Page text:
The Miniatur Wunderland Hamburg, founded in 2000, was the top attraction in Germany among foreign tourists in 2017 according to the German National Tourist Board.
Where else can you marvel at so many attractions in the world in such a small space ?
You can take a look at the Harz or the fictitious small town of Knufflingen and its airport.
The fictional town of Knufflingen is alive. There are house fires, drug trafficking and numerous other representations of realistic scenes in the city.
A lot of technology has been used to ensure that the miniature world doesn’t get too static .
Cars drive, ships and model trains are in motion. There are also many light and sound effects.
The miniature wonderland Hamburg also takes you to America, Scandinavia, Hamburg, the Alps, Switzerland and Italy.
7. Mainau Island of Flowers
One of the most beautiful German sights is the flower island of Mainau.
From 1951 onwards, Lennart Bernadotte, the son of the Swedish King Wilhelm , transformed Mainau into what is now known as the flower island and opened it to visitors.
Hobby sailors take note: there are landing stages on the flower island for everyone who wants to reach the island in a special way.
He had left the Swedish line of succession and devoted himself entirely to the Mainau flower island project.
Bernadotte also had the castle on the island of Mainau renovated and made it his residence.
Today you can walk through wonderful park landscapes – flowering beds and bushes as far as the eye can see.
In spring, around a million tulips and other spring flowers bloom on Mainau .
In summer you can enjoy over 11,000 dahlias.
8. Moselle valley
The Moselle valley is the oldest wine region in Germany and an equally popular travel destination for tourists from Germany and abroad.
The region is particularly known for the varieties Riesling, Müller-Thurgau, Elbling, Kerner, Bacchus, Dornfelder, Blauer Spätburgunder and Weißer Burgunder.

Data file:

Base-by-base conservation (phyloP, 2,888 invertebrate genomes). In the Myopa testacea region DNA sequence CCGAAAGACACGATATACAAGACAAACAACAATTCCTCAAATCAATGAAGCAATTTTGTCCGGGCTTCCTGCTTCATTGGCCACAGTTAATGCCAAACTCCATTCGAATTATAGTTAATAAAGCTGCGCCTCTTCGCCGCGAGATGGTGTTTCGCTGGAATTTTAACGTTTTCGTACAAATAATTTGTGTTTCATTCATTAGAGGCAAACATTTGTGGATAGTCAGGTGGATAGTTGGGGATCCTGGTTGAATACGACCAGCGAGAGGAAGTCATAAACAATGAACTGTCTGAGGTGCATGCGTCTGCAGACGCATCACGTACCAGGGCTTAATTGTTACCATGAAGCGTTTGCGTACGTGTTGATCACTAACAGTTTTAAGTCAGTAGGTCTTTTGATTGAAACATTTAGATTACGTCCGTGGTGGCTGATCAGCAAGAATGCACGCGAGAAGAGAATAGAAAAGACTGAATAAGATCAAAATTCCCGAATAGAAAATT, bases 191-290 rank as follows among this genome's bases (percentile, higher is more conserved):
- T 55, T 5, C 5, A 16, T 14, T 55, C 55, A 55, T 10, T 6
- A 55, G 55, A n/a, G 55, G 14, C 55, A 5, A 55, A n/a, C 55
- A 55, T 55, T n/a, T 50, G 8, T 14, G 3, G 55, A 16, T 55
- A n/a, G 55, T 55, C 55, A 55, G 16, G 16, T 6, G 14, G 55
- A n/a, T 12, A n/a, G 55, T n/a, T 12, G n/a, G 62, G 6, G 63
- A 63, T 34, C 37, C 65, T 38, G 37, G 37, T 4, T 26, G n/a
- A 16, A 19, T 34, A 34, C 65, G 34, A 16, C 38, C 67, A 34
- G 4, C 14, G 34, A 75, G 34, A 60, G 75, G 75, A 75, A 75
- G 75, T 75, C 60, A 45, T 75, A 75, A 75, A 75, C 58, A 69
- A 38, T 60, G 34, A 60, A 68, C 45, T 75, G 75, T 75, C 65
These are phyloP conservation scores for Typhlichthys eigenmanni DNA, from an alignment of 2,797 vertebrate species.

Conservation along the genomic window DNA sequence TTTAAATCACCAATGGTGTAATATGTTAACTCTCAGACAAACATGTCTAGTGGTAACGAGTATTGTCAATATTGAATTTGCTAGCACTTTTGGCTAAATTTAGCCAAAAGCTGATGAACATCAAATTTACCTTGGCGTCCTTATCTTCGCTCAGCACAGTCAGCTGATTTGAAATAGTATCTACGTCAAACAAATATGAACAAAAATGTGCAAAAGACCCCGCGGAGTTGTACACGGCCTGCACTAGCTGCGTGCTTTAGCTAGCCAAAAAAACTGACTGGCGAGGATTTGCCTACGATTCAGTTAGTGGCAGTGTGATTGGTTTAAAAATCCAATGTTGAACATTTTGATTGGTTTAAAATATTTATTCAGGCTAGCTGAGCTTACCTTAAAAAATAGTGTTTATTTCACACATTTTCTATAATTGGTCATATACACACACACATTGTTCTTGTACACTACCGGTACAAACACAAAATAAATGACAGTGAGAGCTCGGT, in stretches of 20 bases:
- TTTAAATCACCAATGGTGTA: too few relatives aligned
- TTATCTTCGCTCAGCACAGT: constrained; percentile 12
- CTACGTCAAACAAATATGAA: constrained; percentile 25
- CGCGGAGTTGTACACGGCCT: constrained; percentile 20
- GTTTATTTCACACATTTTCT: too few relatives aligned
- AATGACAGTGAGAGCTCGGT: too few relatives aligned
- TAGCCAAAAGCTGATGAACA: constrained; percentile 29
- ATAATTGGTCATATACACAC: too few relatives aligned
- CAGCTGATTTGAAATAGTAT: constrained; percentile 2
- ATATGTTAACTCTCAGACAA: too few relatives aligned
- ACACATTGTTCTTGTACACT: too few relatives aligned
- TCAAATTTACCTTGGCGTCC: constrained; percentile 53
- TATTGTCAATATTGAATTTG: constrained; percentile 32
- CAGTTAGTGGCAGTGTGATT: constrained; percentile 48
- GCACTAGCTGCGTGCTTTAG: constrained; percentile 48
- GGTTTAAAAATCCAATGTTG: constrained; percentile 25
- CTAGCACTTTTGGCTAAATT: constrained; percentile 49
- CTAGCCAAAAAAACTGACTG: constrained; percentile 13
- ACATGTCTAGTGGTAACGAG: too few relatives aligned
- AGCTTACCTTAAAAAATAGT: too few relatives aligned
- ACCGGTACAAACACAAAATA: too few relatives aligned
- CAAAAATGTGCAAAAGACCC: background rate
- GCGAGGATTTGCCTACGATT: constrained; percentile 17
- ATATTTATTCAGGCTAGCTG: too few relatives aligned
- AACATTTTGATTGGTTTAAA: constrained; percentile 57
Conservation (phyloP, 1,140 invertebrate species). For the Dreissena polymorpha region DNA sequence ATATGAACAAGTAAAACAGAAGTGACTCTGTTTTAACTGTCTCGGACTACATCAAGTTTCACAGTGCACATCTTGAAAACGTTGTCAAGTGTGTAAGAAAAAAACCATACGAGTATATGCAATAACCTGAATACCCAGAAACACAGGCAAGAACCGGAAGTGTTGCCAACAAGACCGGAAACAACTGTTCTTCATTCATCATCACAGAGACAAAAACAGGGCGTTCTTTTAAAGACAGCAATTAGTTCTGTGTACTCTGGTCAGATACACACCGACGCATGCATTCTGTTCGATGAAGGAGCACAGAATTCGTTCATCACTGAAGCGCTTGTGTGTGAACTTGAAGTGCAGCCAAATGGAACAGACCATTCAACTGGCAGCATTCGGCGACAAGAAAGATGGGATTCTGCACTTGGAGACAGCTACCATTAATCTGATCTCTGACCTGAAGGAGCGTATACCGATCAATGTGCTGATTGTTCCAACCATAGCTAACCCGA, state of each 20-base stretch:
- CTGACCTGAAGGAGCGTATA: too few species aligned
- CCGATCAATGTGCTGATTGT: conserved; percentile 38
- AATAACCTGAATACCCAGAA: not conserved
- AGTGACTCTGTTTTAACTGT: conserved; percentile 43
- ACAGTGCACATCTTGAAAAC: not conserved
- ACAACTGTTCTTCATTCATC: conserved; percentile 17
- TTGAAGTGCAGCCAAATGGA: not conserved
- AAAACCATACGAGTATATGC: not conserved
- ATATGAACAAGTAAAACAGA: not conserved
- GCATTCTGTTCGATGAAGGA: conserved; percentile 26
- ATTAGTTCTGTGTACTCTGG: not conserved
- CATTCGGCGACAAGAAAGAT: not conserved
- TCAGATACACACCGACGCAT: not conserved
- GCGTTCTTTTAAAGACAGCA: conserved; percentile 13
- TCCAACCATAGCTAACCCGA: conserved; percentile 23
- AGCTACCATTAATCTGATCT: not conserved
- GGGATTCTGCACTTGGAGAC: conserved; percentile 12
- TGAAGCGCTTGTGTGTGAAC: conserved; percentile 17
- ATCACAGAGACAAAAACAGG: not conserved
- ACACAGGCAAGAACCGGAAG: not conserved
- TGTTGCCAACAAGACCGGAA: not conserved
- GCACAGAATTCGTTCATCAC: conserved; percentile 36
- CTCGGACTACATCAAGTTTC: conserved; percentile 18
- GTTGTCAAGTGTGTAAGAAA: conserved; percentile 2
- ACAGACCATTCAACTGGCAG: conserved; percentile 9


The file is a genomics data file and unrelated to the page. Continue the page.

You can hike through vineyards or ride a bike here. A boat trip on the Moselle is particularly idyllic.
With a view of the vineyards and the romantic villages and towns along the water, your short vacation will be unique.
Numerous grape varieties are grown in the Mosel-Saar-Ruwer wine-growing region.
Countless opportunities for a wine tasting are offered by winemakers and wine taverns throughout the Moselle valley.
9. Imperial Castle Nuremberg
Another highlight of the travel destinations in Germany is the Imperial Castle in Nuremberg.
The castle is around 1000 years old and was an imperial residence and burgrave seat of the noble Hohenzollern family.
Beer is stored in the cellar corridors below the castle. The Altstadthof brewery uses parts of the cellar system as ripening rooms.
It was almost completely destroyed in the Second World War, but then almost completely rebuilt.
Today it is a popular tourist destination.
At the castle you will find a museum that illuminates the history of the castle and its inhabitants.
The tour through the historical rooms takes you through the knight’s hall, double chapel and kemenate, where the Kaiserburg-Museum can be found today.
The castle garden of the Imperial Castle is particularly popular.
A garden had been located on the castle grounds as early as 1425, but it has changed again and again over the centuries.
10. Düsseldorf old town
The longest bar in the world – that’s how it is also called – the old town of Düsseldorf in beautiful North Rhine-Westphalia.
Some old breweries not only open their gastronomic doors, but also let you look behind the scenes of the art of brewing.
In the small streets you will not only find extravagant parties and music events, but of course also the famous Altbier of Düsseldorf.
In addition to the liquid sight, the Düsseldorf old town is also worth a visit to the North Rhine-Westphalia art collection , the market square and the oldest building in the old town: the St. Lambertus basilica.
A special attraction in Germany is the Nürburgring in the Eifel.
The race track, built from 1925 to 1927, is named after the nearby Nürburg.
Extremely demanding track conditions such as sharp bends and steep inclines earned the Nürburgring the nickname “Green Hell”.
The race track, more precisely the Nordschleife, is known today primarily for the fact that you can do your laps here in your private car.
If that’s too tricky for you, you can also take a race taxi across the ring .
Amateurs from Germany and other European countries come to the Nürburgring with their converted cars that are perfectly adjusted to the fast pace.
Around the racetrack, which stretches for a total of around 28 kilometers , you are completely geared towards speed lovers. Countless bars and restaurants have settled.
In addition, there are many places where you can get directly to the racetrack and watch the spectacle from a safe distance.